But how do to it?  To obtain so much gold would be impossible.  Or would it?  Here we get another digression, on the topic of gold carriers, the fastest and most secure ships in the world, dedicated solely to ferrying gold, and impossible to rob (or even to catch a glimpse of).  It’s a great passage, and it’s the privilege of a novel to include digressions such as this, even though it slows down the flow of the story (and, remember, we’re still doling out backstory here, as we will in the next chapter, too).

Pearly orders the full 100 members of the Short Tails to convene, and while their meetings are usually conducted in unlikely and dangerous spots (the Statue of Liberty’s crown, the rafters of police headquarters, the piers of the Brooklyn Bridge, etc), this meeting will be in the most hazardous spot available: the Cemetery of the Honored Dead:

Pearly had decided that a dead Short Tail deserved to be interred as close to hell as possible, and that the burial should entail as much risk to life and limb as could be imagined (the ultimate honor to the fallen).  Thus, all Short Tails killed in service were transported to crypts at the bottom of the Harlem River siphon.

The crypts are in a small chamber, several hundred feet below ground, past a quarter mile of narrow tunnel, and constantly in danger of being flooded with water from the reservoirs that supply Manhattan’s water.  As one might imagine, the trip into the crypts is both slow and terrifying; it takes three hours for all the Short Tails to assemble for the meeting.  Once there, though, Pearly quickly manages to dispel the gloom by describing his goal of a golden room in which the light will be trapped eternally; and the way in which they will steal the gold to build it.

The Short Tails, including Peter Lake – this is the first time we learn that he was once a member of the gang – are on board with the plan, until Pearly gets to the last step: which involves using the Bayonne Marsh as a drydock to bring the stolen gold carrier so that the gold can be extracted.  It will be necessary, Pearly explains, to wipe out the Baymen who currently live there.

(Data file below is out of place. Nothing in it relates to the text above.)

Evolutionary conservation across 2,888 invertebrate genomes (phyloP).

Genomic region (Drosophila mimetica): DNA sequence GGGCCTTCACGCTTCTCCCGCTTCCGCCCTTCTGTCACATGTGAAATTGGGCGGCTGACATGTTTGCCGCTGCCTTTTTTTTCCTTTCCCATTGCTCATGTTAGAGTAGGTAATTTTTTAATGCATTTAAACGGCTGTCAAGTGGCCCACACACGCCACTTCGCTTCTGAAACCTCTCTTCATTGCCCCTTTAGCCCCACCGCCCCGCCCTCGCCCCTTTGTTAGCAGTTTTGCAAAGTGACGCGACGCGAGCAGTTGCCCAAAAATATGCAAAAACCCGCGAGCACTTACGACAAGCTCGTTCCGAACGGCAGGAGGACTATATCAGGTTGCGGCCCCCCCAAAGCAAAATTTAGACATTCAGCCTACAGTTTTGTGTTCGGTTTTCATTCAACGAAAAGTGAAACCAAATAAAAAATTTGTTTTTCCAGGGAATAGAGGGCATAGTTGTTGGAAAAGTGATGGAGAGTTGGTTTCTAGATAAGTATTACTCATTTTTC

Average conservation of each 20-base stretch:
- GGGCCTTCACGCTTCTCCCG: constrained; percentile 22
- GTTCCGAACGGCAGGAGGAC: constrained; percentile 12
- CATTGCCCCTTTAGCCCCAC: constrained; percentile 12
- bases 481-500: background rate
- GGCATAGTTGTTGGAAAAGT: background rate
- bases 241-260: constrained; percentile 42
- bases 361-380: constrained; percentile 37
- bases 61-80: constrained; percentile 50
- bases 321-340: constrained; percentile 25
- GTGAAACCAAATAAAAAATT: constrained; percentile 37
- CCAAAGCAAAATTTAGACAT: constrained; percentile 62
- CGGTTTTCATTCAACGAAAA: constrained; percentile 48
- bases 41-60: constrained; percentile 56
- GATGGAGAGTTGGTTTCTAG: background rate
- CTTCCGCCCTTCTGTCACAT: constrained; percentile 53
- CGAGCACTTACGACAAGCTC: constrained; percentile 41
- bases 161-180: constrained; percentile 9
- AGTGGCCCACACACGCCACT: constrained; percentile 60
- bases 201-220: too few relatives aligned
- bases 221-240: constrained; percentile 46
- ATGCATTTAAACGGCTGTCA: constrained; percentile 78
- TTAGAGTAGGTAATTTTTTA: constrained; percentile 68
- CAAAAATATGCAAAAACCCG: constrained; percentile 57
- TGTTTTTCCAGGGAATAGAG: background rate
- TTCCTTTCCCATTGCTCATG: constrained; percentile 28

“We’ll go over there in canoes when the men are at work, kill the women and children, and wait in the huts.  When the men come back, we’ll catch them unprepared, and shoot them from behind cover.  There’s no sense in an open battle.”

As strategies go, Pearly’s plan, ruthless as it is, makes a lot of sense.  It probably would have worked, except for one thing that Pearly didn’t know: Peter Lake had been raised by the Baymen, and could not allow them to be slaughtered:

Peter Lake had become forever alienated from the Short Tails, and would have to betray them.  He, and only he, knew that Pearly would never have his golden chamber.

And that’s where we end things.  In the next chapter, we’ll finally learn more about Peter Lake and his life.


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3 Replies to “Reading in Public – “Winter’s Tale” (part 1, chapter 3 – “Pearly Soames”)”

  1. I’m glad you posted this because I just got to this spot and wanted to give a couple comments. First, I had a difficult time knowing just how far back this backstory went on the Short Tails. It could’ve been just a few weeks removed from the initial narration except when they mentioned Peter Lake being part of them that obviously put it much further back in time.

    Second, do you know how accurate the description is of the Manhattan water system? It was very detailed, albeit somewhat difficult for me to visualize, and I wouldn’t be surprised if it’s based on real knowledge of the system. You certainly got a good idea of how huge the pressures are from how Romeo Tan was expelled from the tunnel so far he had to have his return fall broken by an apple tree.

    1. The timing can get tricky in this book. Helprin does like his flashbacks and time jumps. But in this chapter, the meeting in the siphon tunnel takes place about 3 years prior to the main action (there’s a mention that evading the Short Tails for a week was a major achievement, and Peter Lake had done so for three years).

      I think you’re right about Helprin probably having real knowledge based on exhaustive research. A lot of the period detail is drawn from real history, and I’m sure it’s dead accurate (except where dramatic license is required, of course!)